Plurality in Indonesia: Oceanic Hindus Meditate in Islamic Sea


“If you desire to live in peace, hear all that falls on your ears, see all that appears before your eyes, realize that everything is in accordance with the eternal law of nature, and be silent” – Swami Nirmalananda of Karnataka, India, who did took a vow of silence for 11 years


Indonesia’s religious identity is cloaked in paradox. When the nation organized an International Ramayana festival, to celebrate the nation’s Hindu cultural roots, it invited all Asian countries to send their Ramayana dance troupes, India included. Many Buddhist and Muslim countries sent performers while the India’s first Prime Minister Jawaharlal Nehru refused to send any troupe saying that India was a secular country. Similarly, when Pakistani military dictator, General Zia Al Haq was invited to preside over the graduation of Indonesian military trainees, he became annoyed when the officers paraded and took their oaths of allegiance in front of a tall statue of the Hindu Monkey-God, Hanuman, complaining to Indonesian army brass. A top general calmly replied that in Indonesia, though they had changed religion, they retained the culture of their forefathers – a culture of which they are proud. It was an explanation that the government also gave to the Organization of the Islamic Conference when similarly questioned.

It is a position, which has left leaders in the oft polarized Indian Subcontinent positively flummoxed at times. But that doesn’t bother the sea of Hindu worshippers and non-Hindu revelers from mixing like salt with water to herald in the new year in the Indian Ocean. The three day festival beginning with Melasti, culminates with a day of silence on the Nyepi, falling on March 31, 2014.

Observers of Nyebi fast and meditate in order to welcome the new year. All daily activities stop throughout this sacred day. The purpose of this ritual is to fool evil spirits into believing that the island is uninhabited. In fact, all life stops, including transportation. It is for this reason that the Indonesian Tourism Ministry warns tourists not to make travel plans on Nyepi, one of an increasingly dwindling list of such reasons that don’t have to do with security concerns in a region that has seen its share of terrorist attacks.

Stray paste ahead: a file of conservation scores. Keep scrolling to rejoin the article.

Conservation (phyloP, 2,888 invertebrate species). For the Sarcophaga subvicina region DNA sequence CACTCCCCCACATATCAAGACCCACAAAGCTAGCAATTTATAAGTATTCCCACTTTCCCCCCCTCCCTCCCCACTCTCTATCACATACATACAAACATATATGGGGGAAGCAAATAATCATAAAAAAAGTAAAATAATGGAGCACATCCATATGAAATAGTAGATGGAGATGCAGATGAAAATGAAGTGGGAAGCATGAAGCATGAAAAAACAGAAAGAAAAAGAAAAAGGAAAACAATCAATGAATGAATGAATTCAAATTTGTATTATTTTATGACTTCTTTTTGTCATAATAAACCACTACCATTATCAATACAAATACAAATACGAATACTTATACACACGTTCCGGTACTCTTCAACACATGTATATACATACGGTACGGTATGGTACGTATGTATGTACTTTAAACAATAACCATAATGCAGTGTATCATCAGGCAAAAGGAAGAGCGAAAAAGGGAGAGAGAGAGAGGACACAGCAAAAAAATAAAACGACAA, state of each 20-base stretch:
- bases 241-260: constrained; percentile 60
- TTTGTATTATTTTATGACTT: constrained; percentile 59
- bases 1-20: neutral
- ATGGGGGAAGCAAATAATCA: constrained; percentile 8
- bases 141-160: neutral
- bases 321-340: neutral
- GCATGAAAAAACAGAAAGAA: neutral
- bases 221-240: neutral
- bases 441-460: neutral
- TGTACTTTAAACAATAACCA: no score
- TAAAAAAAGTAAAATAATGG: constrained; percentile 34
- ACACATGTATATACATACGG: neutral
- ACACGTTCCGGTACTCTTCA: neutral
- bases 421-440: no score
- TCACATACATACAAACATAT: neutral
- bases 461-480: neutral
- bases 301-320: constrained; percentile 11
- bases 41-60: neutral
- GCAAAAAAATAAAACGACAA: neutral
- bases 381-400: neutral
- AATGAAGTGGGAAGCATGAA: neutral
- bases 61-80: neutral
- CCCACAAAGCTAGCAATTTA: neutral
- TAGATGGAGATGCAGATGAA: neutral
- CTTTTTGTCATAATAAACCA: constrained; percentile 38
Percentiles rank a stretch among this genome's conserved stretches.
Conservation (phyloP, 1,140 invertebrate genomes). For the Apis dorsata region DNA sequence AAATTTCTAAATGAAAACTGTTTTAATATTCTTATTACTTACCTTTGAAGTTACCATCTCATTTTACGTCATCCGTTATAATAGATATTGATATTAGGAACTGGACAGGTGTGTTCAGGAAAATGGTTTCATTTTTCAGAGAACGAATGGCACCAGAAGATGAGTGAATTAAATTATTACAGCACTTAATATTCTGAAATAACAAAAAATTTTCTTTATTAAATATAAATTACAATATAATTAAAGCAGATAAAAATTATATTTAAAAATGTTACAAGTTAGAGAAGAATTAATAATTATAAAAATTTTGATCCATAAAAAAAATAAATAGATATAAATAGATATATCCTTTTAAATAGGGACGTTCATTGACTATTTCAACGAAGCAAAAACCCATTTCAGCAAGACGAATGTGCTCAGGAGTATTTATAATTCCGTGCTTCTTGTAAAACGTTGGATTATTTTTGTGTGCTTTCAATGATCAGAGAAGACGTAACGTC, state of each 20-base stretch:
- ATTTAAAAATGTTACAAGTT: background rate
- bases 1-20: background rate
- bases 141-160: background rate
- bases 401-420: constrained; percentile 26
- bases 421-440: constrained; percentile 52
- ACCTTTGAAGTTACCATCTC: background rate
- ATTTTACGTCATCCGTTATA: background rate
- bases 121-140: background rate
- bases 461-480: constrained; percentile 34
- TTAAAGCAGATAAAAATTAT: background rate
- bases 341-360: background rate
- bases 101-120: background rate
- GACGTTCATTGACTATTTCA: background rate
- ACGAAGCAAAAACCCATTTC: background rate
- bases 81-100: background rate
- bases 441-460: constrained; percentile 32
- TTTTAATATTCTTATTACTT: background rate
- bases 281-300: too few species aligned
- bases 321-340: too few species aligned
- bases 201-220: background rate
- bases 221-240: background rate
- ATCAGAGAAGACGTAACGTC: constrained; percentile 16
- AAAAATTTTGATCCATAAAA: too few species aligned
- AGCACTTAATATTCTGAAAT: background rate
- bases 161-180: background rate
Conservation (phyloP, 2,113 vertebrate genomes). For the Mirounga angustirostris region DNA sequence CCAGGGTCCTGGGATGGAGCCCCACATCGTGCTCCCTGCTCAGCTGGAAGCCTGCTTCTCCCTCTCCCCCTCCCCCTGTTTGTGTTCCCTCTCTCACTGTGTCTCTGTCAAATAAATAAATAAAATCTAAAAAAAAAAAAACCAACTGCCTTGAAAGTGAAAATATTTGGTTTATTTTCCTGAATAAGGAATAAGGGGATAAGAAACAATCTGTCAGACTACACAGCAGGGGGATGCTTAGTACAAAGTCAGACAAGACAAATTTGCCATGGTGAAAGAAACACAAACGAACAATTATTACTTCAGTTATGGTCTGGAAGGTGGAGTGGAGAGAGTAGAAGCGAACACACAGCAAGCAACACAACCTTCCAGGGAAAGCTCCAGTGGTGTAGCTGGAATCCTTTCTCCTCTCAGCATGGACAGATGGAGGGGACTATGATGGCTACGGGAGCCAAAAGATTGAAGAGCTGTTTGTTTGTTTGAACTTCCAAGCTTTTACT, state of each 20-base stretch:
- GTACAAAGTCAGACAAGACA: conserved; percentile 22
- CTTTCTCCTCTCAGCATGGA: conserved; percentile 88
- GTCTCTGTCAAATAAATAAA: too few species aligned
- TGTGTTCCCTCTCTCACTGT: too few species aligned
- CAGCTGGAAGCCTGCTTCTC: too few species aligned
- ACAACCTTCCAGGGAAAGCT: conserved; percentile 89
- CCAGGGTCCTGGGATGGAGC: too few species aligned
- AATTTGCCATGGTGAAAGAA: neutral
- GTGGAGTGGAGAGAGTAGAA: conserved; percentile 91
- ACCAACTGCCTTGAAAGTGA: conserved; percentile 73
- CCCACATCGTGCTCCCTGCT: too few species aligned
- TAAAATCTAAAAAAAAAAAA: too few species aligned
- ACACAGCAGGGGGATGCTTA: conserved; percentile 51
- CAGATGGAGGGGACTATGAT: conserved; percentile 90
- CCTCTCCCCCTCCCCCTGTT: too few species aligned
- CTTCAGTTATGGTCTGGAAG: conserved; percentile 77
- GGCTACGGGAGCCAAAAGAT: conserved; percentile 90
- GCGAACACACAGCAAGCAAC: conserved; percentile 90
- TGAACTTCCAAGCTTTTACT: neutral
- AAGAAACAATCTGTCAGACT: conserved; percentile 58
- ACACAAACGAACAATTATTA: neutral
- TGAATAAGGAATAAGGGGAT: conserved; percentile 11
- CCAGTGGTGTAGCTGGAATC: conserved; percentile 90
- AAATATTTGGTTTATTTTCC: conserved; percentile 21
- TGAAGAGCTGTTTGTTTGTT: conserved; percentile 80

This was not the case just over a decade ago when, in sharp contrast to the tranquillity of Nyepi, amidst the bouncing tourists moving to the beats of a booming bass, at an overcrowded night club in South Bali, came a series of explosions, beats of a different kind that would end their revelry. The October 2002 bomb blasts, which killed 202 people, most of them tourists from Western Countries and Australia was watershed in the history of Indonesia. It was a sign that radical Islam had infiltrated the country, that the “Clash of Civilizations”, which was raging on in other parts of the world had assaulted this land of peace and tranquility. But unlike the volcanic blasts, which had caused mayhem in the past, this was not a natural calamity, fashioned from the hatred of man, it flew in the face of this largely tolerant country.